• Measles-like rash after the MMR or Varicella vaccine (the rash is not contagious)
  • Nasal congestion or runny nose after the Nasal Spray Influenza vaccine

As you can see, many of the side effects are generic, while some are specific to certain vaccines. In any case, you can make your child feel more comfortable by following a few simple tips.

How To Care For A Baby Post-Vaccination?

Here's your complete guide on How To Care For A Baby Post-Vaccination, along with what to expect and important signs to look out for.

For Newborns:

The ‘5 S’ method is recommended for newborns or babies under 5 months, immediately after getting a vaccine. This includes the 5 ‘S’ steps – Swaddle, Side/Stomach, Shush, Swing and Suck – explained as follows:

1. Swaddle or wrap baby tightly so they’re snug and warm.

2. Place baby on the side or stomach

3. Make shushing sounds in baby’s ears

4. Swing baby in your arms or on a baby swing

5. Let baby suck on the breast, bottle or pacifier

For Pain or Swelling:

1. Place a cold compress over the injection site. Dip a clean cloth in cold water, squeeze out the excess and use.

2. Apply an ice pack. Place a few ice cubes in a clean cloth and gently dab at the affected area a few times a day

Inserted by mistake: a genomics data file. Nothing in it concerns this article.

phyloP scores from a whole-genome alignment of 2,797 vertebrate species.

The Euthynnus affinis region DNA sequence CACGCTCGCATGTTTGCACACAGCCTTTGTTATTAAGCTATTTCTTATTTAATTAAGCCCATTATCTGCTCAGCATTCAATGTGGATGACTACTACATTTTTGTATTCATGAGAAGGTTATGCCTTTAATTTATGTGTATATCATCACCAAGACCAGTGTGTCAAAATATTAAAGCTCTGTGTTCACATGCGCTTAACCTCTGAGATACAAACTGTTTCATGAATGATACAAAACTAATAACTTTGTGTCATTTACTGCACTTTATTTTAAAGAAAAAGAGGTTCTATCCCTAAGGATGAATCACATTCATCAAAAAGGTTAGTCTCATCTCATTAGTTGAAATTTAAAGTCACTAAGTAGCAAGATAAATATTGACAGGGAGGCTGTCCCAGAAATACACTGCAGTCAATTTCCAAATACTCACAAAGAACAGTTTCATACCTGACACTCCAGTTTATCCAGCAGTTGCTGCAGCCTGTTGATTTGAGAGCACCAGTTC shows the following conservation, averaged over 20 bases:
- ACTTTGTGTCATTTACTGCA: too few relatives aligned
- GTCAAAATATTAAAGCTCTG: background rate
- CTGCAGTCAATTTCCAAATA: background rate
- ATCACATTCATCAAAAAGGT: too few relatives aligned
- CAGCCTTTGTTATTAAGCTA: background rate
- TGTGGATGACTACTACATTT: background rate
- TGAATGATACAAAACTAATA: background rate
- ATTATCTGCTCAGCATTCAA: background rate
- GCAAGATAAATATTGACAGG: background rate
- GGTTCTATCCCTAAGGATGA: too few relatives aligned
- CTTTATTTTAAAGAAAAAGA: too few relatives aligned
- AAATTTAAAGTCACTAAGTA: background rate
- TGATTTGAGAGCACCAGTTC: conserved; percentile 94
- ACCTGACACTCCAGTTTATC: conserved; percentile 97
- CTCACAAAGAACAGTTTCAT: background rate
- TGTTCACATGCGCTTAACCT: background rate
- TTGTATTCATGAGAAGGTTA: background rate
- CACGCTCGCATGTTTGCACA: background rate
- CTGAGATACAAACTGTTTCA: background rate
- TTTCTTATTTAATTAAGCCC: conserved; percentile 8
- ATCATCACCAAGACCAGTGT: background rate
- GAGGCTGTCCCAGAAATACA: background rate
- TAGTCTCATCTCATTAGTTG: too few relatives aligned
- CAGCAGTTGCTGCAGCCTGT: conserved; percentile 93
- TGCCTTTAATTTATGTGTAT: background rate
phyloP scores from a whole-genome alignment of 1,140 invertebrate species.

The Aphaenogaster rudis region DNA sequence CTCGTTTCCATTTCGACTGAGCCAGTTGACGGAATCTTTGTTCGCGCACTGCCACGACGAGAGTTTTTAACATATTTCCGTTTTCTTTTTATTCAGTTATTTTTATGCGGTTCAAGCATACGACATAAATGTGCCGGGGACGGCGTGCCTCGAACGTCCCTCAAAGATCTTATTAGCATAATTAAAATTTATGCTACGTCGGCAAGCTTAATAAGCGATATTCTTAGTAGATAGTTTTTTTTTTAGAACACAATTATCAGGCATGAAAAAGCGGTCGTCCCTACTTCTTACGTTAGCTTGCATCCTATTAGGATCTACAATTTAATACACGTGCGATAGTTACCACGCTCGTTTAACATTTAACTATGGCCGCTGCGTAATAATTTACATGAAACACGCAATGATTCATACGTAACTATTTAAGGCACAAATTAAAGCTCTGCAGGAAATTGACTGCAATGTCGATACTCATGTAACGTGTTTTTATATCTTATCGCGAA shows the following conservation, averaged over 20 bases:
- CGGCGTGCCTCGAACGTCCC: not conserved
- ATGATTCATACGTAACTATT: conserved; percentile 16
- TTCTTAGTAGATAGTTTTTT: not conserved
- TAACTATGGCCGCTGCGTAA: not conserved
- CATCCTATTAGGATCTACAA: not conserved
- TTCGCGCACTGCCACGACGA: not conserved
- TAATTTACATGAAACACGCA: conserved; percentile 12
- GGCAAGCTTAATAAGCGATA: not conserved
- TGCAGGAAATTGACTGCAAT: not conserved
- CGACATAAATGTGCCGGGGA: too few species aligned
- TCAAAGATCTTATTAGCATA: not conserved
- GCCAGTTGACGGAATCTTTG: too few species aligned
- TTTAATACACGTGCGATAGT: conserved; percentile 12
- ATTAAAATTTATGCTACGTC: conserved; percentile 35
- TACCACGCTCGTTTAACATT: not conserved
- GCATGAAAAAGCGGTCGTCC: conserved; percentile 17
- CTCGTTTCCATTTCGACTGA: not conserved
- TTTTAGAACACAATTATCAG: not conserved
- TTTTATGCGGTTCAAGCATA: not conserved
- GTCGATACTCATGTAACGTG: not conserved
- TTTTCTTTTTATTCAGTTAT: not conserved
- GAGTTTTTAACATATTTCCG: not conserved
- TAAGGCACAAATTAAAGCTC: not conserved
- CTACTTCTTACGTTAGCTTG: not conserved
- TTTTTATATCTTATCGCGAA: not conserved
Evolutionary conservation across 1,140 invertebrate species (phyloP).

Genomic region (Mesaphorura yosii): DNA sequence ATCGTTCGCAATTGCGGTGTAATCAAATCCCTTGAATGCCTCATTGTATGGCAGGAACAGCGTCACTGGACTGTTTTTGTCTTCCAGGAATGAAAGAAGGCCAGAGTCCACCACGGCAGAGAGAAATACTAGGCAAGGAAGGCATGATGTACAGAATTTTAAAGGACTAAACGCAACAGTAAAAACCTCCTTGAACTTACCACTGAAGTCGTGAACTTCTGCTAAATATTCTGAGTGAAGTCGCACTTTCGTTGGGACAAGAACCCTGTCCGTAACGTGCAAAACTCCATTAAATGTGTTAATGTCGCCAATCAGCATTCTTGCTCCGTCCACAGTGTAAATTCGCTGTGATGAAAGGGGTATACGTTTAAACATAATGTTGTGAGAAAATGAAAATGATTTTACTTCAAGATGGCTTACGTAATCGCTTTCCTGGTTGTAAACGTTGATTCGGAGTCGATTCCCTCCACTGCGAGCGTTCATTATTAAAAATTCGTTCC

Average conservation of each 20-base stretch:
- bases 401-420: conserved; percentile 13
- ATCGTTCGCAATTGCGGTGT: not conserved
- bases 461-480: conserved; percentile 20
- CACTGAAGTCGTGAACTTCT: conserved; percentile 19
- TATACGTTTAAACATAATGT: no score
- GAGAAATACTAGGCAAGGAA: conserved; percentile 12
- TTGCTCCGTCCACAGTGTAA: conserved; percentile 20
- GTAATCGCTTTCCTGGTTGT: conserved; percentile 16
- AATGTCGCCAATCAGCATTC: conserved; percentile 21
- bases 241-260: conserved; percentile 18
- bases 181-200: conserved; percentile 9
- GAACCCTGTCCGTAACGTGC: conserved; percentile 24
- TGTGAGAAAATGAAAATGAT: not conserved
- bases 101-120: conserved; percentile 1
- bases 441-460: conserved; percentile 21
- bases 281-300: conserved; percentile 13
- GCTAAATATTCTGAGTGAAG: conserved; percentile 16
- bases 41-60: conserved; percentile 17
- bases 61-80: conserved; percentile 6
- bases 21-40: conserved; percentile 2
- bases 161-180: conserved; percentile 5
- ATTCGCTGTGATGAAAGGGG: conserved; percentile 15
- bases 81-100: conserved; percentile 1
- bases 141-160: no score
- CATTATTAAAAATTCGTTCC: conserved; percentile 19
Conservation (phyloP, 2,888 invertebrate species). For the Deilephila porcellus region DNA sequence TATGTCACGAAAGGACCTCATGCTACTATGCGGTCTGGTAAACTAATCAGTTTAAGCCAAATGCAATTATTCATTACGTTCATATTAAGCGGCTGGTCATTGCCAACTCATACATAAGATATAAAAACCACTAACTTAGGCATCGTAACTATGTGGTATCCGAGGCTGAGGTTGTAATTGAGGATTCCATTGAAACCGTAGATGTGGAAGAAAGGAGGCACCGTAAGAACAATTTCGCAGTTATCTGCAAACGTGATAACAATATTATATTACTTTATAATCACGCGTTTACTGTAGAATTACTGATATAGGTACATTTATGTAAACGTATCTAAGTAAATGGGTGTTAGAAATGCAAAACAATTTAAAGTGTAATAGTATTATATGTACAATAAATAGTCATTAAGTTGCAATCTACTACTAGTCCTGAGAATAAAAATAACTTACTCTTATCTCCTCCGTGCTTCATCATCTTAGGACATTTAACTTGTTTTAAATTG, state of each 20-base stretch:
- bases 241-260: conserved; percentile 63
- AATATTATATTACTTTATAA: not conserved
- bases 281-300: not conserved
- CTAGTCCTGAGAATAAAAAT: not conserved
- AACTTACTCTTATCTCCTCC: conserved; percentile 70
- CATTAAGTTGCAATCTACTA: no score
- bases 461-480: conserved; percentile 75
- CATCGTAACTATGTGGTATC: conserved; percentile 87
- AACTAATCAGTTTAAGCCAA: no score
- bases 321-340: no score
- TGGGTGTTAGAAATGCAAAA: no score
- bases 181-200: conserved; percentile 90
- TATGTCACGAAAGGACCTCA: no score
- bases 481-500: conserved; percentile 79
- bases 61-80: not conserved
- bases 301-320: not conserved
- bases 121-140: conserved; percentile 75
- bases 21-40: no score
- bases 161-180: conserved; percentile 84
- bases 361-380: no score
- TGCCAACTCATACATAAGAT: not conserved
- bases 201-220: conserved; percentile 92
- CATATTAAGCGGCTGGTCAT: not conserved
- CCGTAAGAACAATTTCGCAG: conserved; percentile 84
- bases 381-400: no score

3. Move the child’s arm or leg (the site of the injection) several times a day to get rid of any swelling

4. Gently massage the injection site without rubbing too hard

5. Ask your doctor about any topical numbing

Here's your complete guide on How To Care For A Baby Post-Vaccination, along with what to expect and important signs to look out for.

For Fever:

1. Dress baby in light clothes and avoid blankets

2. Offer lots of fluids, in the form of breast milk, formula or water

3. Avoid baths and sponge down baby’s body with lukewarm water instead

4. Give baby liquid paracetamol if the fever is over 37 degrees. This is particularly recommended after the MenB vaccine.

5. Avoid too much stimulation and let baby rest.

For Everything Else:

1. Offer the breast whenever the baby seems cranky – the act of sucking helps to soothe them immediately

2. Hold and cuddle baby for longer, speaking or singing in a soothing voice

3. Distract your baby with a book, toy or by playing games

4. If your baby’s appetite is low, offer more liquids. Babies over 6 months can have a fruit juice or something sweet.